“An African-American president can divide racially in this country – as I believe this one has done quite effectively – and he gets a free pass from the media” (video follows with transcript):
“In a free society, government reflects the soul of its people. If people want change at the top, they will have to live in different ways. Our major social problems are not the cause of our decadence. They are a reflection of it.” — Cal Thomas
You’ve undoubtedly heard the old wives’ tale about frogs and boiling water. If you toss a frog into boiling water, he’ll immediately jump out — but supposedly, if you increase the temperature just a bit at a time, the frog will sit comfortably in the water until he’s cooked alive. Is that true? No. However, if you apply that story to the way that human beings behave, there’s a lot of truth to it. The world is extraordinarily complex and human beings are remarkably adaptable; so it’s entirely possible that if changes are incremental enough, people will adjust to “the way the world is” without truly examining the size of the shift that’s changed their world.
In the last few decades, our country has spiraled downward into decadence in ways that are genuinely threatening the continuance of the American Dream.
1) Our legal system is broken: There’s nothing just about our legal system anymore. Liberals have pushed the idea of a “living constitution,” which means nothing more than implementing left-wing policies and calling it constitutional law. Every constitutional case is now decided by the number of judges who still believe in the Constitution that happen to be on the bench for the trial. Laws are no longer applied equally either. If the people running the government don’t like certain laws, say against illegal immigration, they simply refuse to enforce it.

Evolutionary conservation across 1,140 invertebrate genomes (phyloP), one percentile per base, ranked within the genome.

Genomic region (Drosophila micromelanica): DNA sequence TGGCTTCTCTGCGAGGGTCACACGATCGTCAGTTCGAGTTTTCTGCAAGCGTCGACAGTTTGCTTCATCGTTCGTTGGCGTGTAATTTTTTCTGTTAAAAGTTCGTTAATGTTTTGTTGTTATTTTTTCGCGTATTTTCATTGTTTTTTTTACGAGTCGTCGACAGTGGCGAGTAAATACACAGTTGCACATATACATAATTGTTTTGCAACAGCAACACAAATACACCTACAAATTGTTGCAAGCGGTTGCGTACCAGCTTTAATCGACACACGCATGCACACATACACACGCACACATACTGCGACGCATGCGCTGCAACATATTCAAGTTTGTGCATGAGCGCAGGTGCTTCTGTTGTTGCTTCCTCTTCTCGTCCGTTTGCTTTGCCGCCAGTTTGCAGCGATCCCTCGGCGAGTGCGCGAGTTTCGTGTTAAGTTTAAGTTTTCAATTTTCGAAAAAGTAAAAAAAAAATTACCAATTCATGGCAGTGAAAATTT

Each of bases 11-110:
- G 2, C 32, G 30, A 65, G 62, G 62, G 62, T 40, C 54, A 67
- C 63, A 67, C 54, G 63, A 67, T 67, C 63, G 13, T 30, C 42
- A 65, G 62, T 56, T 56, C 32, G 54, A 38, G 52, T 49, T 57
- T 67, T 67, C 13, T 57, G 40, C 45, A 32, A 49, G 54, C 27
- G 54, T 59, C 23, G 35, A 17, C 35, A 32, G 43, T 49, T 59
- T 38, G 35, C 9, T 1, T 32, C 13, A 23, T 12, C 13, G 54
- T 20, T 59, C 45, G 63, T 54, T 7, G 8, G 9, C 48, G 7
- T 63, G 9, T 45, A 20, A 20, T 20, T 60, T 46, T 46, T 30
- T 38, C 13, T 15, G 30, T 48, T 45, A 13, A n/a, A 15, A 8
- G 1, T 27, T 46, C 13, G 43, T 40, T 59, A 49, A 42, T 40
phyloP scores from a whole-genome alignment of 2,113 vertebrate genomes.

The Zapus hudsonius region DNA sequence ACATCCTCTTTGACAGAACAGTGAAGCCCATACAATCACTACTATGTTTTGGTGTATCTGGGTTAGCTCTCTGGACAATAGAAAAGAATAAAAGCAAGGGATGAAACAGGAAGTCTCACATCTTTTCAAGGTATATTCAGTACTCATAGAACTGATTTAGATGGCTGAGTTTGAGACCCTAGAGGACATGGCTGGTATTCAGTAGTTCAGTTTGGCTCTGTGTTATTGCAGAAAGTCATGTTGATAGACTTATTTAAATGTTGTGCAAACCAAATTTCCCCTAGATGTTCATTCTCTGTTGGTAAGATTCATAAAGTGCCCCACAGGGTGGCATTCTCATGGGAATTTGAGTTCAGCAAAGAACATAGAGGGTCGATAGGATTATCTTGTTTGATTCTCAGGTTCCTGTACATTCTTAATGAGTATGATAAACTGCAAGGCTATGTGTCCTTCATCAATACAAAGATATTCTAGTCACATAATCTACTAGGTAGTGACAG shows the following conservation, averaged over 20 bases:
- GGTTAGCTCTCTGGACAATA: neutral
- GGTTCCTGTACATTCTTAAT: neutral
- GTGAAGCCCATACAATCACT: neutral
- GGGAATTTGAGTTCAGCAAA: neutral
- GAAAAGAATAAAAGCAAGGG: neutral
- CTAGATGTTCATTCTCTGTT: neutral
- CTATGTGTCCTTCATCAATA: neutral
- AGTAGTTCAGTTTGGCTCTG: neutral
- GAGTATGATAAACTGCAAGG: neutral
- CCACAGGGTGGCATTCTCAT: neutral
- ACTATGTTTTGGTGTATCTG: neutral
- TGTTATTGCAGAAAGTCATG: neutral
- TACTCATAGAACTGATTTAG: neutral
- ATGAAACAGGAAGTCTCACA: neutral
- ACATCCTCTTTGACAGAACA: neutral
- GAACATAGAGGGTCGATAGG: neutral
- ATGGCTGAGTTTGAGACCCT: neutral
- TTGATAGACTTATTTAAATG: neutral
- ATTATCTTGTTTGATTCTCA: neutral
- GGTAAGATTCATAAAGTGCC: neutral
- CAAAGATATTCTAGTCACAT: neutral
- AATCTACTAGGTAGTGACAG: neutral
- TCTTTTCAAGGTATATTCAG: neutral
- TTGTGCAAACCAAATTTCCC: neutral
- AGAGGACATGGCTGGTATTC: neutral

Getting beyond that, because lawyers have become a corrupt parasitic class in America, innocent people can be crushed by the cost of defending themselves in court, even if
Townhall.com ^ | May 17, 2011 | Cal Thomas
Posted on Tuesday, May 17, 2011 10:28:14 AM by Kaslin
Politicians and political activists frequently declare the end of the world will occur if their candidate isn’t elected, or if the debt ceiling isn’t raised. Some conservative Christians think the end is on the way because of behavior and practices they judge immoral. Somehow the country, not to mention the planet, survives and when “doomsday” passes, the prognosticators live to predict Armageddon on another day.
Now comes radio preacher Harold Camping, the nearly-90-year-old owner of a network of stations he calls “Family Radio.” Camping once belonged to a traditional church. He then decided all churches are corrupt and people should leave whatever congregation they’re in and listen only to him because only his interpretation of Scripture is true. I believe that is one characteristic of a cult.
Camping paid for a full-page color ad in USA Today, proclaiming May 21 as the day the world will end. According to the biblical standard, a prophet must always be right to be a spokesman for God. Camping falls considerably short of that standard because he has previously declared the world would end on other days, though the last time he left the door open, saying, “I could be wrong.” At least that “prophecy” came true.
The late Jeane Dixon fancied herself a psychic. She made many predictions that went unfulfilled. The one prediction that did come true was President John F. Kennedy’s assassination and that lucky “prophecy” made her an international celebrity. It doesn’t take much to get attention these days.
The earliest recorded doomsday forecaster, according to Isaac Asimov‘s “Book of Facts” (1979), was written on an Assyrian clay tablet circa 2800 BC. It bore the words “Our earth is degenerate in these latter days. There are signs that the world is speedily coming to an end. Bribery and corruption are common.”
That guy should have lived to see modern-day Washington, D.C.!
Down through the ages many people have made predictions that the world would end — in 70 AD (a group of Jewish ascetics with apocalyptic beliefs, http://www.pbs.org/wgbh/pages/frontline/shows/apocalypse/), the year 365 (credit that one to Hilary of Poitiers), and 500, the year Roman theologian Sextus Julius Africanus calculated the End would come, 6,000 years after his dating of Creation.
There are many